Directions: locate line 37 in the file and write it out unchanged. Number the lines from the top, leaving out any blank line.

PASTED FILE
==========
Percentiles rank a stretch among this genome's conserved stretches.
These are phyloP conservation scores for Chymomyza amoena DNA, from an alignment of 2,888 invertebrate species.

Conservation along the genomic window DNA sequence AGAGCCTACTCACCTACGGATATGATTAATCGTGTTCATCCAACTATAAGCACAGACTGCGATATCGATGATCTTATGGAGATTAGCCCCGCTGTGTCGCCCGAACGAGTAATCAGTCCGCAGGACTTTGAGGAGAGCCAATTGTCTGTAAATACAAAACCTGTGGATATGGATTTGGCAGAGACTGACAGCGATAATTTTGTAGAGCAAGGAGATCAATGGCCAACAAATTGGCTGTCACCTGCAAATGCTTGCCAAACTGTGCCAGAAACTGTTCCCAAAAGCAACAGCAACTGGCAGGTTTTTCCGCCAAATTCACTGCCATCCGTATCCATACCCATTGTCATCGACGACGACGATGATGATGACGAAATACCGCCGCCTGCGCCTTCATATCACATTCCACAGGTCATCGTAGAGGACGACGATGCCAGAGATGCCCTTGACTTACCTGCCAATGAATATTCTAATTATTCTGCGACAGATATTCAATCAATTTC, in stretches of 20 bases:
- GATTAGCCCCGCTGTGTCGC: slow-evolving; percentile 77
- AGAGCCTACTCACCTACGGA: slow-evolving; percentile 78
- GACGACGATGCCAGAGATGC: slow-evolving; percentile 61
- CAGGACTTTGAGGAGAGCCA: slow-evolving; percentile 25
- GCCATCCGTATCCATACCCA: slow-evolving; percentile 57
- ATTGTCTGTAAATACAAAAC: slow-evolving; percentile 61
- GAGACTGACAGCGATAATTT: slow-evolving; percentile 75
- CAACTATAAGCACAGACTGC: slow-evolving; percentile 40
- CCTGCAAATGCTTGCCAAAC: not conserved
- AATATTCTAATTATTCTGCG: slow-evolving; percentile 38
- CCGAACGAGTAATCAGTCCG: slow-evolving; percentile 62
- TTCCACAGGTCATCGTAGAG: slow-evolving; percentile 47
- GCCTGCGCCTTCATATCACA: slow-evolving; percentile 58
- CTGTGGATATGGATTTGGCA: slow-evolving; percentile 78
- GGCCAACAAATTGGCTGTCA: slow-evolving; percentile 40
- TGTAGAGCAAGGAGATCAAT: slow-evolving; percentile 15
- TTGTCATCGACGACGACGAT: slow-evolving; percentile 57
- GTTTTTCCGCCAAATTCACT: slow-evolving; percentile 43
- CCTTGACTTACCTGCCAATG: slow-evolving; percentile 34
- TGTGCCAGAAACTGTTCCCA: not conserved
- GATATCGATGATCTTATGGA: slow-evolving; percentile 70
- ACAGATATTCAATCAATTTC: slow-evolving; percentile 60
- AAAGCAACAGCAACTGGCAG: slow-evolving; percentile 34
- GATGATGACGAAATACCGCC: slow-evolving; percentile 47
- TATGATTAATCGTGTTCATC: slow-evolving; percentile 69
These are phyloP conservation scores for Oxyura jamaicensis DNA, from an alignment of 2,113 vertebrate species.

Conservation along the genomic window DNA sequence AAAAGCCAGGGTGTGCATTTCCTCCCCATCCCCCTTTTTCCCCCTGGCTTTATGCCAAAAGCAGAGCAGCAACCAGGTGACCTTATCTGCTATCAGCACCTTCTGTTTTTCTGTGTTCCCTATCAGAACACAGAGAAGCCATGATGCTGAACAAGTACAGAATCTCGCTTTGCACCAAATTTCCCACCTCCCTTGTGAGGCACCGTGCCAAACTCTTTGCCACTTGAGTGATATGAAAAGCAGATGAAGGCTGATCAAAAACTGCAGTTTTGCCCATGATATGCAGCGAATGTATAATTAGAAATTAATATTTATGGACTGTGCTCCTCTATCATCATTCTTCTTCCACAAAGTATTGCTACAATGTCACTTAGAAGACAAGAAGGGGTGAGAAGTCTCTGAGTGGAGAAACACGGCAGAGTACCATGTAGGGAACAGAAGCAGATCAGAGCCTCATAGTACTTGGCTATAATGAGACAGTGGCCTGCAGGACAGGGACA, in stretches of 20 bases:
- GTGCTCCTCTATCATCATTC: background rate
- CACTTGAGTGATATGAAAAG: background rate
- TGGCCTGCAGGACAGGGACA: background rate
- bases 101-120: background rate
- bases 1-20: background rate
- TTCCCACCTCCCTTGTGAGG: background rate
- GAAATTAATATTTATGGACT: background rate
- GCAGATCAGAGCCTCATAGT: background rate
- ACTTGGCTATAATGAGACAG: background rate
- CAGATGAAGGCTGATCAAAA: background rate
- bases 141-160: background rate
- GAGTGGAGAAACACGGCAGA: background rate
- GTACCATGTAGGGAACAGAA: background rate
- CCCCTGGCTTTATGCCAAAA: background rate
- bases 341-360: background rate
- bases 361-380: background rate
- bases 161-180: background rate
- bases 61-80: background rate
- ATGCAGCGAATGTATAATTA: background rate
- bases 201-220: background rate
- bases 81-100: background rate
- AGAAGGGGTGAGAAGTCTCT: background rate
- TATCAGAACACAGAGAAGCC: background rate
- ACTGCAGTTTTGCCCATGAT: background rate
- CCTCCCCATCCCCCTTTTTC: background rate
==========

- GAAATTAATATTTATGGACT: background rate